5 Tips for Raising Resilient Kids
It sounded more like a reality show than a science experiment. In 1991, long before reality television took over the airwaves, eight people locked themselves away for two years to live together in a $200 million dollar, 3-acre self-sustaining eco-system in Arizona to study the viability of sustaining life in outer space. Many lessons were learned during the 1991-93 Biosphere 2 experiment. One of the most surprising involved tree growth, which is now also being applied to child-rearing.
Scientists found that trees growing in Biosphere 2 grew faster than they would in the wild. But they also found the trees often died before maturation. They would simply collapse before reaching full height. Later, it was determined the culprit was a lack of wind. Because wind in the natural world keeps the tree moving, the tree must react by growing a different kind of wood called “stress wood” or “reaction wood,” which helps the tree position itself to get the best light and utilize resources more effectively.
Scientists figured out that a presence of wind actually makes trees stronger. Stress is what makes a tree strong enough to sustain whatever life throws at them.
“You might see where we’re going with this,” says Sara Stallman, a Licensed Independent Clinical Social Worker and Director of the Abound Counseling Training Program at Lutheran Social Services of North Dakota.
In her more than decade-long career as a child therapist, Stallman says she’s worked with families at both ends of the socioeconomic spectrum—the wealthiest to the most downtrodden and she has found a similar trait leading to strong children across the economic spectrum.
“I’ve found one of the most important factors we can control in our kids’ successes is teaching and promoting resiliency,” she says.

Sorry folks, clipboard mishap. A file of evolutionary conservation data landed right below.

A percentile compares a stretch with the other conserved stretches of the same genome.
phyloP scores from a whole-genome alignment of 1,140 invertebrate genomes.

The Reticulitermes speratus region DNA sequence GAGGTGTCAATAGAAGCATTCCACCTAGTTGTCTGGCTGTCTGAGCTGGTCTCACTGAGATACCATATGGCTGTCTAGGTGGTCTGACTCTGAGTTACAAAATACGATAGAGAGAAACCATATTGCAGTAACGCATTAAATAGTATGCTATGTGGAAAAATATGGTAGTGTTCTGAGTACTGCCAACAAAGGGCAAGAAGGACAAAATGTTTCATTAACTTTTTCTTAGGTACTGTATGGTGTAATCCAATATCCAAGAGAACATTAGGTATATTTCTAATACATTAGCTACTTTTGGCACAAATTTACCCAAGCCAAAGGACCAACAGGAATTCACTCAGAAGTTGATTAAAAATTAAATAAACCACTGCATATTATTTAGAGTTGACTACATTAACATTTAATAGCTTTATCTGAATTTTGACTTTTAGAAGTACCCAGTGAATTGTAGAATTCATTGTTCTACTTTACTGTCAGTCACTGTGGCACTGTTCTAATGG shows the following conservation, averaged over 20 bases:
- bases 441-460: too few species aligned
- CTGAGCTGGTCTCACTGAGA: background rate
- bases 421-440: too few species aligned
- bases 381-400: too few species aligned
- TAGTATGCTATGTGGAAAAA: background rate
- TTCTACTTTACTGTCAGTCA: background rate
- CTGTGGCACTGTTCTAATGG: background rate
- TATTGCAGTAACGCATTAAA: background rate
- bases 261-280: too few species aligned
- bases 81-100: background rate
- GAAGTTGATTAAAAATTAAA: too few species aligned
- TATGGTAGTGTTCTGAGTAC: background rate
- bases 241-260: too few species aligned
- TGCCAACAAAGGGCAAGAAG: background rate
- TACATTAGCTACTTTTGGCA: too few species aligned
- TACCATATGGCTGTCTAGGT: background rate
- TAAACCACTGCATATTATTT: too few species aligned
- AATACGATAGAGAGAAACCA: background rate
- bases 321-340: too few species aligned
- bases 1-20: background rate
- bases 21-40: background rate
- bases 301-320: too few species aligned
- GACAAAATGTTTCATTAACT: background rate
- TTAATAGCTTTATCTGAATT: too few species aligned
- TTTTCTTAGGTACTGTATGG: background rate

In other words, children—like trees—will grow stronger with a little resistance.
But how do you make sure your child lives in a supportive, nurturing household while still facing enough “wind” to enable them to grow into an adult who can face life’s hardships?
Foster Independence vs. Dependence
It’s natural to want to help your children—to make things easier for them. But Stallman says that’s not always what’s best for them.
She suggests giving your children tasks they can manage based upon their age. Make sure your preschoolers are politely ordering for themselves at restaurants or checking themselves in for appointments.
Tell your elementary-aged child that they need to pack their own suitcase before an overnight trip and have them develop budgeting skills for wants versus needs.
Middle-schoolers should be filling out their own paperwork for class schedules. Parents can also ask them to find ways to give back to those in need.
By high school, your children can make their own orthodontist or dentist appointments and find dedicated ways to donate time or resources to help others.
As child education expert Maria Montessori once said, “Never help a child with a task at which he feels he can succeed.”
It might rip your heart out to watch your child get frustrated and fail at something. Your instinct might be to go in and rescue them or put them in the position where they won’t face the possibility of failure in the first place. But that’s not real life.
“It’s hard, but I think every kid should fail a test, get their heart broken and not make a team,” Stallman says. “Life is hard and filled with challenges and failures, but we must nurture problem solvers and survivors if we want mentally fierce and healthy kids.”
Allow Kids to Hurt Just Enough